Than when her mournful hymns did hush the night,
But that wild music burdens every bough, justly adds, “We can hardly read this without recol
And sweets grown common lose their dear delight. lecting the most sublime passage, perhaps, in ShakeSPEARE: Sit, Jessica,' etc. etc. Companella wrote in "A TUCKET sounded”—From the Italian toccata Latin, and a little after the Poet. The poets of Eng.
which Florio, in his “World of Words," (1611,) con land early became familiar with the more splendid and strues, “a prelude in music." imaginative parts of the Platonic doctrines. Spenser
“ We should hold day with the Antipodes, especially, drew largely upon them; as, in his Platonic
If you would walk in absence of the sun."
That is—If you would walk in the night, it would be
day with us, as it now is on the other side of the globe -a celestial harmony Of likely hearts, composed of stars' consent.
- a little SCRUBBED boy'—Warton, not understand
ing this, proposes to read stubbed boy—a stripling. Bat There are various indications in Shakespeare's style
scrub and scrubbed is good old English for stunted, small that his imagination had been kindled and enriched by
of its kind : as Holland, in his translation of Pliny, hæs these beautiful speculations, though in all probability his knowledge of them was attained in fragments, from
Such will never prove fair trees, but scrubs only;" and
we retain the same use familiarly on this side of the the perusal of the poets and English writers of his own
Atlantic in "scrub oaks,”—a name given from the first day, without any formal study of the philosophy itself,
settlement of the country to the dwarf or bush oak. as a whole. In the next generation, Milton, alike familiar himself with Plato and with Spakespeare, with “ No woman had it; but a civil doctor"-Some Amer music and with philosophy, delighted to dwell on the ican readers may require to be informed, of what the same idea, so captivating to so many superior minds. professional divisicn of labour makes more familiar in He has repeatedly referred to it in his prose works, as | Europe, that“civil" does not refer to manners, but means well as in his “Penseroso" and in “Comus;" while in a doctor of tho civil law, as opposed to one of divinity the “ Arcades" he has blended together the loftiest in or medicine. spiration of Plato and of Shakespeare:
-In deep of night when drowsiness
“The MERCHANT of Venice is one of Shakespeare's To the celestial sirens' harmony,
most perfect works: popular to an extraordinary degree, That sit upon the nine infolded spheres, And sing to those that hold the vital shears,
and calculated to produce the most powerful effect on And turn the adamantine spindle round
the stage; and at the same time, a wonder of ingenuity On which the fate of gods and men is wound.
and art for the reflecting critic. Shylock, the Jew, is Such sweet compulsion doth in music lie,
one of those inconceivable master-pieces of characterizaTo lull the daughter of Necessity,
tion of which Shakespeare alone furnishes us with es. And keep unsteady Nature to her law, And the low world in measur'd motion draw
amples. It is easy for the poet and the player to exhibit After the heavenly tune, which none can hear
a caricature of national sentiments, modes of speaking, Of human mould, with gross unpurged ear.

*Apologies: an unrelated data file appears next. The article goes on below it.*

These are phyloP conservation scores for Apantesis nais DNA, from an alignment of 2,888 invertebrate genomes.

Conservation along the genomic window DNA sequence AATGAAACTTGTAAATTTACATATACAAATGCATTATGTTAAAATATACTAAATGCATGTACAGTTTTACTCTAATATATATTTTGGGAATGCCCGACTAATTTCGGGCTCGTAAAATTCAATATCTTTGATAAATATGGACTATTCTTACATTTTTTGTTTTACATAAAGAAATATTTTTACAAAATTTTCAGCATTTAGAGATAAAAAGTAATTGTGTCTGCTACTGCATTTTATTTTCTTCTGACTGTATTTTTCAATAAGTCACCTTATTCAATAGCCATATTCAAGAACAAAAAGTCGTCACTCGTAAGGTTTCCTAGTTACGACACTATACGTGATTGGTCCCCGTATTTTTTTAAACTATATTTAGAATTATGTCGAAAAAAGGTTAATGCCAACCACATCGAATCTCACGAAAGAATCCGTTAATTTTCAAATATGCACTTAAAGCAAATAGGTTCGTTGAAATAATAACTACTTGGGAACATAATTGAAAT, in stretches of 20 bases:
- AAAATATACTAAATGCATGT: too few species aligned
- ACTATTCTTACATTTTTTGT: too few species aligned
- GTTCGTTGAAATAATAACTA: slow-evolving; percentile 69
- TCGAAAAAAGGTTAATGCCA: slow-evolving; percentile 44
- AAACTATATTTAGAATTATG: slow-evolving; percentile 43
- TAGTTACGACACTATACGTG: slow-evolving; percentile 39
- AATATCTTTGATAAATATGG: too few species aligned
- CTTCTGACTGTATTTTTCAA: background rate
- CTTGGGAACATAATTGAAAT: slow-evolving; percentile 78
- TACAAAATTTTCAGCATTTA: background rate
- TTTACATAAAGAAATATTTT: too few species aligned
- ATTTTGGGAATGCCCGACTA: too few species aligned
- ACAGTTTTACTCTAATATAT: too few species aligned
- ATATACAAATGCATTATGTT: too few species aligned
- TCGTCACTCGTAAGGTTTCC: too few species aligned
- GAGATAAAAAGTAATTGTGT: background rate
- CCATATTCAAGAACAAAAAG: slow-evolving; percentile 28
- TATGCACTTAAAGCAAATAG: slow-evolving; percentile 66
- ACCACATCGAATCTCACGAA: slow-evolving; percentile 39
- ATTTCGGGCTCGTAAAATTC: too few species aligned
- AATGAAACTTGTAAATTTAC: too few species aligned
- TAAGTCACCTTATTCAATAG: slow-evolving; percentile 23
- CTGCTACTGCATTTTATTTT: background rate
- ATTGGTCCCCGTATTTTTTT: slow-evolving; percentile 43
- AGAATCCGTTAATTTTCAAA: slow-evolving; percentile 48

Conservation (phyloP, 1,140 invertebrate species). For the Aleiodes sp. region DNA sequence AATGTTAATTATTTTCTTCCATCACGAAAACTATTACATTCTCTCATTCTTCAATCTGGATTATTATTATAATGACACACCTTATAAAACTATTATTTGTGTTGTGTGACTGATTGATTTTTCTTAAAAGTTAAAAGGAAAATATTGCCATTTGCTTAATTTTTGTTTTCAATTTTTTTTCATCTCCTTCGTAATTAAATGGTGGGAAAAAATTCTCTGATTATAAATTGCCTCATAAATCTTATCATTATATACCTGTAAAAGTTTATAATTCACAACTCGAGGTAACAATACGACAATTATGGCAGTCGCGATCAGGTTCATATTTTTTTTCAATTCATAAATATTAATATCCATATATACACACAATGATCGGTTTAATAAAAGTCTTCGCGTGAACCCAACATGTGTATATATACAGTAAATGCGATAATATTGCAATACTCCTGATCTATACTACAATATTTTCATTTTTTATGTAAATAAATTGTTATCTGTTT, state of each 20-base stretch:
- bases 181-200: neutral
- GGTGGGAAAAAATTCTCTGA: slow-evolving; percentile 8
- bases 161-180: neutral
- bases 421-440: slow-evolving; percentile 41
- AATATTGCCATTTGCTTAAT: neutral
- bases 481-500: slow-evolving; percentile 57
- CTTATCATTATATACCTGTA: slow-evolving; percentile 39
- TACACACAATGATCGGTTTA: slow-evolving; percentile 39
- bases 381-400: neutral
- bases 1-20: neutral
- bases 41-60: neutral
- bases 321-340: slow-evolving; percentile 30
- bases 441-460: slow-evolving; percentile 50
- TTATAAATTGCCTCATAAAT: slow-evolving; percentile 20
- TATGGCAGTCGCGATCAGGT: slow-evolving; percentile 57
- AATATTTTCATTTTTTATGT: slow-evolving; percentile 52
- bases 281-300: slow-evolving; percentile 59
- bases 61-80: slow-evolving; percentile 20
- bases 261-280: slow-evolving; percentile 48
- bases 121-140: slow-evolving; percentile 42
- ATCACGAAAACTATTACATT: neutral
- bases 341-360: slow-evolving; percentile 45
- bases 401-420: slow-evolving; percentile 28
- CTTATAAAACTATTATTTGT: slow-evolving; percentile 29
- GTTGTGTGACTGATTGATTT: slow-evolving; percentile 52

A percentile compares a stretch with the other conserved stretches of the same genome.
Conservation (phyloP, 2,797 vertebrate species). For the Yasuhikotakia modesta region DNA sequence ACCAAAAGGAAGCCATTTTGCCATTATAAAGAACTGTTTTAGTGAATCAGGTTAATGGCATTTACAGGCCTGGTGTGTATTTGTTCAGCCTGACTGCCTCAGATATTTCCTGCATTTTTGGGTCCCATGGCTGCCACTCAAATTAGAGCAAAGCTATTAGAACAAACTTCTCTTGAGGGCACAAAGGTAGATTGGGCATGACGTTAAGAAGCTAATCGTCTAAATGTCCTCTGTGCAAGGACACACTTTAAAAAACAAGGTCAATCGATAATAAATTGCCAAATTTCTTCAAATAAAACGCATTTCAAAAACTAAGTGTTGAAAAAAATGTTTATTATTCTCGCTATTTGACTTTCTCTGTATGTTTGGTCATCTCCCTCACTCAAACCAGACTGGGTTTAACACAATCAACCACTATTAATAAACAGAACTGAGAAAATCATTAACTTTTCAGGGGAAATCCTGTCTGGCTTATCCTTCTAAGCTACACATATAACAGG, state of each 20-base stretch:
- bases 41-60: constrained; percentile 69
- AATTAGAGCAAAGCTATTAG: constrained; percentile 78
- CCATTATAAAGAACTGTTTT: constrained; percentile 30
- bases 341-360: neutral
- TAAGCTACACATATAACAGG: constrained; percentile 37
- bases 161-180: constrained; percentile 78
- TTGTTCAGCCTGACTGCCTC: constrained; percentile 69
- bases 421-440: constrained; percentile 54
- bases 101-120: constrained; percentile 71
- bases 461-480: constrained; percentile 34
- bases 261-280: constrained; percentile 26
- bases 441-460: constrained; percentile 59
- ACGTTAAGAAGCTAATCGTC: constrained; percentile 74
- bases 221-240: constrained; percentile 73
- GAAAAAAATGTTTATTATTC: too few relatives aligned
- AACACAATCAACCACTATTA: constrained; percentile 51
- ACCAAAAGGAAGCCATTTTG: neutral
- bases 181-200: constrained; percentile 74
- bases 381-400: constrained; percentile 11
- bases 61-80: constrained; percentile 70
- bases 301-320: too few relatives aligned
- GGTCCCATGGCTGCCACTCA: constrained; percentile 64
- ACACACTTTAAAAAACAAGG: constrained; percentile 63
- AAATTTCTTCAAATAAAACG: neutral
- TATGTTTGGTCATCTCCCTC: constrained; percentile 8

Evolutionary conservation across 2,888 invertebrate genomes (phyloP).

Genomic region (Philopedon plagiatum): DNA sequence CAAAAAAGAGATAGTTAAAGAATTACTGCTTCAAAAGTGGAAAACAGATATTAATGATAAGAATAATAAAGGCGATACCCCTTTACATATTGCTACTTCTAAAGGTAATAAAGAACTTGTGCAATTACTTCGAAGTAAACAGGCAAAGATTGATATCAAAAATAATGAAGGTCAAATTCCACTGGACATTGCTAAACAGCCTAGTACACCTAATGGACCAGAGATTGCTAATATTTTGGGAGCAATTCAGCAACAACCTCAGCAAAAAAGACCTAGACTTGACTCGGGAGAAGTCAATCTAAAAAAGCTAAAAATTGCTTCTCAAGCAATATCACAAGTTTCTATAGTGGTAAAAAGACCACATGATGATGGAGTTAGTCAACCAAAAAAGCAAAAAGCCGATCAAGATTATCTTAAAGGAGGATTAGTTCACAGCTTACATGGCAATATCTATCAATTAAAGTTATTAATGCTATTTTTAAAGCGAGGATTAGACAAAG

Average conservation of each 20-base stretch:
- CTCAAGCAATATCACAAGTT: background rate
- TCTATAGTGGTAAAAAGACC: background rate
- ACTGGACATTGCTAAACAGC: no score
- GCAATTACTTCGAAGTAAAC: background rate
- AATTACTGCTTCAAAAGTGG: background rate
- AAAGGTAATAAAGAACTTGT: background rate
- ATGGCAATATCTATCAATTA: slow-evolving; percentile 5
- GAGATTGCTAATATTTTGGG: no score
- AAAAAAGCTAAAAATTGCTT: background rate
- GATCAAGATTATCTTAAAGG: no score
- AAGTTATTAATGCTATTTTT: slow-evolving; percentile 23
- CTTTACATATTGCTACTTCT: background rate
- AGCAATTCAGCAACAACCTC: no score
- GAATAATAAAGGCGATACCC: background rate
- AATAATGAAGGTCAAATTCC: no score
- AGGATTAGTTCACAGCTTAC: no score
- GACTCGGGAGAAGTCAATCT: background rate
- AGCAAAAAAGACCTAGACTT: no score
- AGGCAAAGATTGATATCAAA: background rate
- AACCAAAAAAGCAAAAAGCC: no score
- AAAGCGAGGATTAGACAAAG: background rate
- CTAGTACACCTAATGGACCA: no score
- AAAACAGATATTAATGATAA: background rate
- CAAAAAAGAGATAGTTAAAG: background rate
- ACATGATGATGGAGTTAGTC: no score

and gestures. Shylock, however, is every thing but a The editor of the Pictorial edition has added to these common Jew: he possesses a very determinate and passages one from the “Remorse" of Coleridge, au original individuality, and yet we perceive a slight touch “ worthy to stand by the side of Milton and Shake of Judaism in every thing which he says and does. We speare." It is so. But it is also due to Coleridge to
imagine we hear a sprinkling of the Jewish pronunciaadd, that it is not an imitation of any passage of either tion in the mere written words, as we will sometimes of them, but rather an adaptation of another part of the
find it in the higher classes of that people, notwithstand Platonic theory, drawn from the Greek original, and ing their social refinement. In tranquil situations, what borrowing only from Shakespeare its general spirit and
is foreign to the European blood and Christian sentiments bis solemn rhythmical melody :
is less perceivable; but in passion the national stamp Soul of Alvar!
appears more strongly marked. All these inimitable Hear our soft suit, and heed my milder spell ;-
niceties the finished art of a great actor can alone So may the gates of Paradise, unbarr'd,
properly express. Cease thy swift toils! Since haply thou art one
“Shylock is a man of information, even a thinker in his Of that innumerable company Who in broad circle, lovelier than the rainbow,
own way; he has not only discovered the region where Girdle this round earth in a dizzy motion,
human feelings dwell: his morality is founded on the With noise too vast and constant to be heard :
disbelief in goodness and magnanimity. The desire of Fitliest unheard! For oh, ye numberless
revenging the oppressions and humiliations suffered by And rapid travellers! what ear unstunn'd, What sense unmadden'd, might bear up against
his nation, is, after avarice, his principal spring of action. The rushing of your congregated wings !
His hate is naturally directed chiefly against those Chris.
tians who possess truly Christiau sentiments: the exDoth grossly close it in"- Nothing can be clearer ample of disinterested love of our neighbour, seems to than this reading, which is that of Heyes's quarto. him the most unrelenting persecution of the Jews. The